Tuesday, September 05, 2006


From cyclingnews.com today:

Di Rocco told La Gazzetta dello Sport, "I'm surprised at McQuaid's comments. First I would say that our process of sporting justice needs to run it's course and now (McQuaid) seems to be speaking for the Spanish investigating judge (in Operacion Puerto)."
I don't care about the content, but look at what cyclingnews.com did: they used the wrong it's. If somebody ever quoted me and made that mistake, I would be furious! It would look as if I didn't know the right word. Incidentally, the site confuses its and it's regularly. This is not an obscure usage rule, nor is it difficult to interpret -- use an apostrophe in the contraction and omit the apostrophe in the possessive pronoun. (Since the Web site is Australian, I verified that misuse is not an Aussie English anomaly -- look here and here.) Cyclingnews.com also mangles sentences with misplaced modifiers and such. Competitor VeloNews isn't any better in that respect, as painfully illustrated by this recent gem of a sentence:
Unlike T-Mobile - which fired star riders Jan Ullrich and Oscar Sevilla after alleged links to Fuentes were disclosed ahead of the Tour - Basso is still part of Team CSC.
A good tactic for checking one's grammar is to remove extraneous words and phrases to see if the basic sentence is correct. Do that here, and you get "Unlike T-Mobile, Basso is still part of Team CSC." But T-Mobile is a team and Basso is an individual, so the sentence is nonsensical -- it implies that T-Mobile was once part of Team CSC. Some of you may be thinking, Well, I can figure out what they meant. But with good grammar, you wouldn't have to "figure out" anything -- it would be as clear as Lance Armstrong's domination of the Tour de France.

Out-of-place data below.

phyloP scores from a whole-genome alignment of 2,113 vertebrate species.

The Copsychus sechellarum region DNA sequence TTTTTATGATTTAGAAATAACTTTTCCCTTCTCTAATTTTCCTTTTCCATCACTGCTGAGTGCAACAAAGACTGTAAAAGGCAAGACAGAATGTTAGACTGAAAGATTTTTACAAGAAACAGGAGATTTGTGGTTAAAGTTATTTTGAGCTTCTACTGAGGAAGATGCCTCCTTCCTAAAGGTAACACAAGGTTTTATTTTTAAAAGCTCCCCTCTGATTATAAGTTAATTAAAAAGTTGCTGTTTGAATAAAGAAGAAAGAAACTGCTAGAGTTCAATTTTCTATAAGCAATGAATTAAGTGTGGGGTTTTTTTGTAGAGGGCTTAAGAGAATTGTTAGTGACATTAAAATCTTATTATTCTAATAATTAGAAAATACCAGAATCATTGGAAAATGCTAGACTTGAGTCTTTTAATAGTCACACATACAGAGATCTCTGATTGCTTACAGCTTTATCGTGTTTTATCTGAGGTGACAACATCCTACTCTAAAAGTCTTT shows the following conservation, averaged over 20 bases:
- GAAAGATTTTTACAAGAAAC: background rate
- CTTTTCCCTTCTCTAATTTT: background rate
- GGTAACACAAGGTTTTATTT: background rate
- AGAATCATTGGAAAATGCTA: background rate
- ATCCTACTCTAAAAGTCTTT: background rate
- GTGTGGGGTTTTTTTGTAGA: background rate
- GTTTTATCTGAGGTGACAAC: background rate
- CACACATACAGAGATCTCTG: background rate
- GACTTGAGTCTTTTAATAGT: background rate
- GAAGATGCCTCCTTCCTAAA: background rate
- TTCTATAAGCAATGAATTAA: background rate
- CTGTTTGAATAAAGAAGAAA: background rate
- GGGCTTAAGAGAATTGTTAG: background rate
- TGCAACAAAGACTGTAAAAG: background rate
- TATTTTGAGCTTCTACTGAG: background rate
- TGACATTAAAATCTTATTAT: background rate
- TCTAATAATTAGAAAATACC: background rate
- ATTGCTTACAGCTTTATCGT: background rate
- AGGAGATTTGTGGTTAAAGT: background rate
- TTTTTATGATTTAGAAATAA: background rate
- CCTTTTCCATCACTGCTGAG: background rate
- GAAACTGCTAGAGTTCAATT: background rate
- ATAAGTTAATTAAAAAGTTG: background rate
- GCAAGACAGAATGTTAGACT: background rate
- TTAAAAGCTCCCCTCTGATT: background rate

Am I wrong to expect cycling journalists to know how to write good sentences? Should I not expect editors of cycling Web sites -- these are for-profit enterprises, not "fan" sites -- to catch common mistakes like its versus it's? Am I the only person who would be really upset about someone using the wrong its/it's when quoting me?


Chris said...

It's an Aussie site, but the contributors are often European-based, and not native English speakers. So blame the editors, who by the way already have plenty to do ... notice that they're hiring!

No excuses, though -- I find it extremely frustrating, and even more so in print versions (such as VeloNews and Cycle Sport) vs. the Web. When I first started reading them, it was quaint -- now it's just annoying.

David Johnsen said...

You're right; I should go easy on the foreign correspondents.

Speaking of quaint, I like how cyclingnews.com often quotes riders, particularly Italians and Spaniards, as having "good sensations." I don't know if it's a translation issue or just their native way of saying "I feel good," but it makes me think of the Beach Boys' "Good Vibrations!"